Last weekend I had the pleasure of taking out my new Adanac Paddles for their first trial on Sydney Harbour. This pair of paddles – a full length Greenland paddle and a shorter storm paddle – had been made especially to handle the rough treatment I give my paddles each week.
The quality is immediately apparent, with the paddles feeling thicker and stronger than my other Greenland paddles. The loom on the full length GP is quite different from my other paddles, in that not only is it considerably thicker, the cross-section is more of a round-shouldered square than the oval-shape I’m used to.
The paddles themselves are unshouldered and taper nicely to their tips, which are fashioned from the South American hardwood “Purple Heart”. The Fat Paddler logo has been etched into the tips for that personalised touch, but the tips are not there for looks alone. This became quite clear when I smashed the paddles into an oyster bed in the Harbour without leaving so much as a scratch. These babies are designed for tough work!
In terms of paddling, I initially found a bit of flutter, as my hand got used to the different loom cross-section (the oval looms orient your hands in the perfect position – the square looms need a little more skill in terms of paddle cant). However, it wasn’t long before I found the right position and rhythm and my fellow paddlers started to comment at how well the paddles seemed to be working.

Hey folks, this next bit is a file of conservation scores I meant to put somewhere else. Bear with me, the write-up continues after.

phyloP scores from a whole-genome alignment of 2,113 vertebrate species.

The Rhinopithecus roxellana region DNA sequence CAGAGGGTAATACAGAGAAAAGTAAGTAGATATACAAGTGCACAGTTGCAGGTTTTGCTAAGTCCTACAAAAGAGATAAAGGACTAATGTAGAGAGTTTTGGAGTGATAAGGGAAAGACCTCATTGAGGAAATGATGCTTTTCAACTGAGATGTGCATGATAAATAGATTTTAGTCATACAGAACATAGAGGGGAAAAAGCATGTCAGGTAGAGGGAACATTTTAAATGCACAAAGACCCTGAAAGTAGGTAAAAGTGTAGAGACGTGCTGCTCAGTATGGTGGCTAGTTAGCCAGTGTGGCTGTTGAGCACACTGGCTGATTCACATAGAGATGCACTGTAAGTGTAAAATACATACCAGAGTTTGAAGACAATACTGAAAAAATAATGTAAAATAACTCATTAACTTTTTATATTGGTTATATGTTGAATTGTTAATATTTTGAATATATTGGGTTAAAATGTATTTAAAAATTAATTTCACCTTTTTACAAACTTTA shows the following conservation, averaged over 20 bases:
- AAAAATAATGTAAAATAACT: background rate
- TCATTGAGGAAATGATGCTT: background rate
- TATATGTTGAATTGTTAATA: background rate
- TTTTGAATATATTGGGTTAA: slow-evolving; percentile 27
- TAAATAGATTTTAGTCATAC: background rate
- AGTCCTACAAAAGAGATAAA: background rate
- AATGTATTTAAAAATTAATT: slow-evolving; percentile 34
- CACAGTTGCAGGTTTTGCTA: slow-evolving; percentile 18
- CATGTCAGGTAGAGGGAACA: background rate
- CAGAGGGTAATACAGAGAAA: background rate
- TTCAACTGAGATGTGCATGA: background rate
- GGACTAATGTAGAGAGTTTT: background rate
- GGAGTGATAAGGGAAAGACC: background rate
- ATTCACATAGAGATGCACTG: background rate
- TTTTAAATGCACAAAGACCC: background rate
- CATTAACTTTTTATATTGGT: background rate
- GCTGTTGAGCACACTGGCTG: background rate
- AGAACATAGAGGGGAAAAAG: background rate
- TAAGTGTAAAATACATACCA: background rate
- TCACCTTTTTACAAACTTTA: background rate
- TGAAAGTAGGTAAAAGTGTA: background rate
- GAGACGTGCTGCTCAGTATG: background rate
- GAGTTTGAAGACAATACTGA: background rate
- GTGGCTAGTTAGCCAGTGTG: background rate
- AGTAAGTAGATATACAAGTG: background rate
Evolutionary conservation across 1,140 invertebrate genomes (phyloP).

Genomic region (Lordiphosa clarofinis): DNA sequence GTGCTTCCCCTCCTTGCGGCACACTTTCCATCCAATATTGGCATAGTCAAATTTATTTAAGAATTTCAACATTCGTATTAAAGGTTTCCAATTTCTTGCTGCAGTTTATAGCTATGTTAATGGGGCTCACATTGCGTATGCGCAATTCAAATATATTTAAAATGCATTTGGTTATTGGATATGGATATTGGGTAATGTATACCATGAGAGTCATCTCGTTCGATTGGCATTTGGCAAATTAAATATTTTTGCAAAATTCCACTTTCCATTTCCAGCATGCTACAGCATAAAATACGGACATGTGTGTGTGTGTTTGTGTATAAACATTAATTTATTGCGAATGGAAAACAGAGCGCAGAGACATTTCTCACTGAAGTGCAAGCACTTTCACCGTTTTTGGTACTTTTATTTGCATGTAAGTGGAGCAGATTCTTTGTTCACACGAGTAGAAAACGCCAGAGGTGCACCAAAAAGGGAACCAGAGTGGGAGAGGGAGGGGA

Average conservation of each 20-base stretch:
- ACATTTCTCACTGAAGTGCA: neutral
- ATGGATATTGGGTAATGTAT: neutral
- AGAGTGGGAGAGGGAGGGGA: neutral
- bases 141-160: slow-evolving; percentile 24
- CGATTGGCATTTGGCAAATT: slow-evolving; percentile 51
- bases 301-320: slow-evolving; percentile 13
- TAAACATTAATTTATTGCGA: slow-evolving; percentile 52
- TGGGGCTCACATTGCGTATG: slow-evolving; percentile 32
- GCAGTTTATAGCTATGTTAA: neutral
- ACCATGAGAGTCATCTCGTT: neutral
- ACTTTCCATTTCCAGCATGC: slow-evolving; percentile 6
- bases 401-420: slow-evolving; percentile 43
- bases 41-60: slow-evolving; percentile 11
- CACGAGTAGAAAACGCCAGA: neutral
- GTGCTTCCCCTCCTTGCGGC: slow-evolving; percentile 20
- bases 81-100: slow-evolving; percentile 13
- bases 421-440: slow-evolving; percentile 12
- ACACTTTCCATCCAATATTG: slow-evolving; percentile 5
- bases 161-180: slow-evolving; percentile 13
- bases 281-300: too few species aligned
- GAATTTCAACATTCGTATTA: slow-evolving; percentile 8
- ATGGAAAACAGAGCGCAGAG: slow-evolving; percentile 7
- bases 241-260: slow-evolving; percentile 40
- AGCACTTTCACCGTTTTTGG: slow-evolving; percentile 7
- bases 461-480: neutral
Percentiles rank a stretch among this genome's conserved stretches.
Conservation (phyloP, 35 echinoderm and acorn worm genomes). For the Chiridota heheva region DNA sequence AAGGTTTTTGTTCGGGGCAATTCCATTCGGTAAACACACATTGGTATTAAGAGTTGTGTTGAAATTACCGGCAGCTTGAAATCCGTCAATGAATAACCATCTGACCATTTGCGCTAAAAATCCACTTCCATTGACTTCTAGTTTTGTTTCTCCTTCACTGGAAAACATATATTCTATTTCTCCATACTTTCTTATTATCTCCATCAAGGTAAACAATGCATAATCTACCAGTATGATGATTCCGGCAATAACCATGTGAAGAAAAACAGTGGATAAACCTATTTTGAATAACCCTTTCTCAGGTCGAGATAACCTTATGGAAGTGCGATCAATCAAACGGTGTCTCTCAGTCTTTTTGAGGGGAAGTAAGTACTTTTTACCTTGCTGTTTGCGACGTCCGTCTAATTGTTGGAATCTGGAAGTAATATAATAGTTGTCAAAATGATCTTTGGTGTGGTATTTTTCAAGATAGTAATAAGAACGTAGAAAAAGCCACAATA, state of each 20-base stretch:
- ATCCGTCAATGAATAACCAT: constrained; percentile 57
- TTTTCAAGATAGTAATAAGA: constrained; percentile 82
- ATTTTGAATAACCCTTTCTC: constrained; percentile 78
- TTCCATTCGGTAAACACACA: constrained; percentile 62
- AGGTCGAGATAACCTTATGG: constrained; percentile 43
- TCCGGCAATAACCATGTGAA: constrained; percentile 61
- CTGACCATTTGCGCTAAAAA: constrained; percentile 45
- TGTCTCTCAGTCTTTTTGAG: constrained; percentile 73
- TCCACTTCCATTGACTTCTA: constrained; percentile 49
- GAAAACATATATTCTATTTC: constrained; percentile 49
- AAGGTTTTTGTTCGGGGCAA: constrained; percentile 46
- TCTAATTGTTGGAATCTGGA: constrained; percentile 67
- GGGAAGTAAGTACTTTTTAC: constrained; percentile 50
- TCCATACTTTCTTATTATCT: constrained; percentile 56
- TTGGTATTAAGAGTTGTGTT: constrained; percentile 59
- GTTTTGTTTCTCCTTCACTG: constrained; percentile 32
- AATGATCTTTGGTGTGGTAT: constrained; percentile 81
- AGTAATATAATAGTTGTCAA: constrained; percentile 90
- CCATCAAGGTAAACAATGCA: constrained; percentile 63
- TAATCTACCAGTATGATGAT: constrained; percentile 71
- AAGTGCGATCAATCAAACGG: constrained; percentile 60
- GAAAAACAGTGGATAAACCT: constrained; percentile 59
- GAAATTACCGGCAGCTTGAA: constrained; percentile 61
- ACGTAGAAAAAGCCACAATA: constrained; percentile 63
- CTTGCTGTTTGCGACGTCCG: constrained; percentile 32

Switching to the storm paddle was a real treat in itself. I like to use a sliding stroke with my full length GPs so the action required for the storm paddle was easy enough. But with the shorter storm paddle, the sliding stroke becomes even smoother, and to my fellow paddlers dismay, I found myself moving along even faster than with the full paddle!
Lastly, the end of the paddle came with a 15 knot head-wind, which made perfect conditions for testing the storm paddle in a blow. The idea of the shorter paddle is to not offer the blade out of the water any chance to catch the wind , reducing drag and making the stroke easier. And undoubtedly the storm did just that – it was easy to swing in the wind meaning far less energy expended.
At the end of the day I was incredibly happy with these paddles. They are beautiful yet tough & effective – what more could a Fat paddler ask for!? Cheers – FP
I will be picking some of those up when we are ready for them. We have shallows all over out here, filled with those sharp, nasty oyster beds. Those would work well for the areas we do much of our paddling. Handy for fighting off pirates, as well, I suspect.
Just so you know, I made the looms of your paddles that shape instead of round or oval so you could experience something different. I do make round or oval looms. I figured you being a big guy, would like the loom shape that gives you the best grip, for your POWER strokes.
Glad you are enjoying the paddles!
Jeez those paddles look tough!!!
They NEED to be tough! 😉
It’s the logos Stewart…..the logos…..L0L